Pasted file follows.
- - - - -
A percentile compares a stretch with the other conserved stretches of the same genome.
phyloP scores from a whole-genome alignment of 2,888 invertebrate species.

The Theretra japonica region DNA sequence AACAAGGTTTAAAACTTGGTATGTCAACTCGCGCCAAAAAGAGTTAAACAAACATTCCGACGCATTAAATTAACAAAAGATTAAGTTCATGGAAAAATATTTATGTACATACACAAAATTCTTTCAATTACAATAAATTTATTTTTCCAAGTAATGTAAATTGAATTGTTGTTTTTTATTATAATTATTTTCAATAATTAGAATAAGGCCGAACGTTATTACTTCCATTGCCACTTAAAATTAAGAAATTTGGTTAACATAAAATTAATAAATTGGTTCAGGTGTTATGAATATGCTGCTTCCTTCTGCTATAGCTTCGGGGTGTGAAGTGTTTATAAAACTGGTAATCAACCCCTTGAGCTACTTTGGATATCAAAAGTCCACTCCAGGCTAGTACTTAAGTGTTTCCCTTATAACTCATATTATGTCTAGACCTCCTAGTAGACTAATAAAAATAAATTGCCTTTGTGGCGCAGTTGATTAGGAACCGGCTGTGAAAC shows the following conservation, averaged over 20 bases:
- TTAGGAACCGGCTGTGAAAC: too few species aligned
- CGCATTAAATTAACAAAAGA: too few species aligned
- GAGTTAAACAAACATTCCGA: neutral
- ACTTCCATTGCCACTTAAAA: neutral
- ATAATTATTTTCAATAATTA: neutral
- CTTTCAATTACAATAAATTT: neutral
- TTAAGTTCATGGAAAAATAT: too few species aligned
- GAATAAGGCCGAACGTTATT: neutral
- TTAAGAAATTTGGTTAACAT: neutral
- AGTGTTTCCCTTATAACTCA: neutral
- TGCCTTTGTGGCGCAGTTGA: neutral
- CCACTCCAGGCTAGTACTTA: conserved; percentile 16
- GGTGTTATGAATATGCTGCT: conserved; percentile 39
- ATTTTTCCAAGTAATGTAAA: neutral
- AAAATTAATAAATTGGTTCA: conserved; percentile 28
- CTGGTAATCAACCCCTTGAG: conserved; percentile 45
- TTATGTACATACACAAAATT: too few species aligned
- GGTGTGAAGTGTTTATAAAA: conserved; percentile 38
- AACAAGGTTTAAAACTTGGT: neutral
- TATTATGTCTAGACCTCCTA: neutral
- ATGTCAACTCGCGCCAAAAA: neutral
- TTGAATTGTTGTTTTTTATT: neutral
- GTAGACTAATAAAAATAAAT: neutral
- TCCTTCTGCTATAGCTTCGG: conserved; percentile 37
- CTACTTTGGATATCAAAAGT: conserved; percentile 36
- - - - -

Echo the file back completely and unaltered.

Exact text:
A percentile compares a stretch with the other conserved stretches of the same genome.
phyloP scores from a whole-genome alignment of 2,888 invertebrate species.

The Theretra japonica region DNA sequence AACAAGGTTTAAAACTTGGTATGTCAACTCGCGCCAAAAAGAGTTAAACAAACATTCCGACGCATTAAATTAACAAAAGATTAAGTTCATGGAAAAATATTTATGTACATACACAAAATTCTTTCAATTACAATAAATTTATTTTTCCAAGTAATGTAAATTGAATTGTTGTTTTTTATTATAATTATTTTCAATAATTAGAATAAGGCCGAACGTTATTACTTCCATTGCCACTTAAAATTAAGAAATTTGGTTAACATAAAATTAATAAATTGGTTCAGGTGTTATGAATATGCTGCTTCCTTCTGCTATAGCTTCGGGGTGTGAAGTGTTTATAAAACTGGTAATCAACCCCTTGAGCTACTTTGGATATCAAAAGTCCACTCCAGGCTAGTACTTAAGTGTTTCCCTTATAACTCATATTATGTCTAGACCTCCTAGTAGACTAATAAAAATAAATTGCCTTTGTGGCGCAGTTGATTAGGAACCGGCTGTGAAAC shows the following conservation, averaged over 20 bases:
- TTAGGAACCGGCTGTGAAAC: too few species aligned
- CGCATTAAATTAACAAAAGA: too few species aligned
- GAGTTAAACAAACATTCCGA: neutral
- ACTTCCATTGCCACTTAAAA: neutral
- ATAATTATTTTCAATAATTA: neutral
- CTTTCAATTACAATAAATTT: neutral
- TTAAGTTCATGGAAAAATAT: too few species aligned
- GAATAAGGCCGAACGTTATT: neutral
- TTAAGAAATTTGGTTAACAT: neutral
- AGTGTTTCCCTTATAACTCA: neutral
- TGCCTTTGTGGCGCAGTTGA: neutral
- CCACTCCAGGCTAGTACTTA: conserved; percentile 16
- GGTGTTATGAATATGCTGCT: conserved; percentile 39
- ATTTTTCCAAGTAATGTAAA: neutral
- AAAATTAATAAATTGGTTCA: conserved; percentile 28
- CTGGTAATCAACCCCTTGAG: conserved; percentile 45
- TTATGTACATACACAAAATT: too few species aligned
- GGTGTGAAGTGTTTATAAAA: conserved; percentile 38
- AACAAGGTTTAAAACTTGGT: neutral
- TATTATGTCTAGACCTCCTA: neutral
- ATGTCAACTCGCGCCAAAAA: neutral
- TTGAATTGTTGTTTTTTATT: neutral
- GTAGACTAATAAAAATAAAT: neutral
- TCCTTCTGCTATAGCTTCGG: conserved; percentile 37
- CTACTTTGGATATCAAAAGT: conserved; percentile 36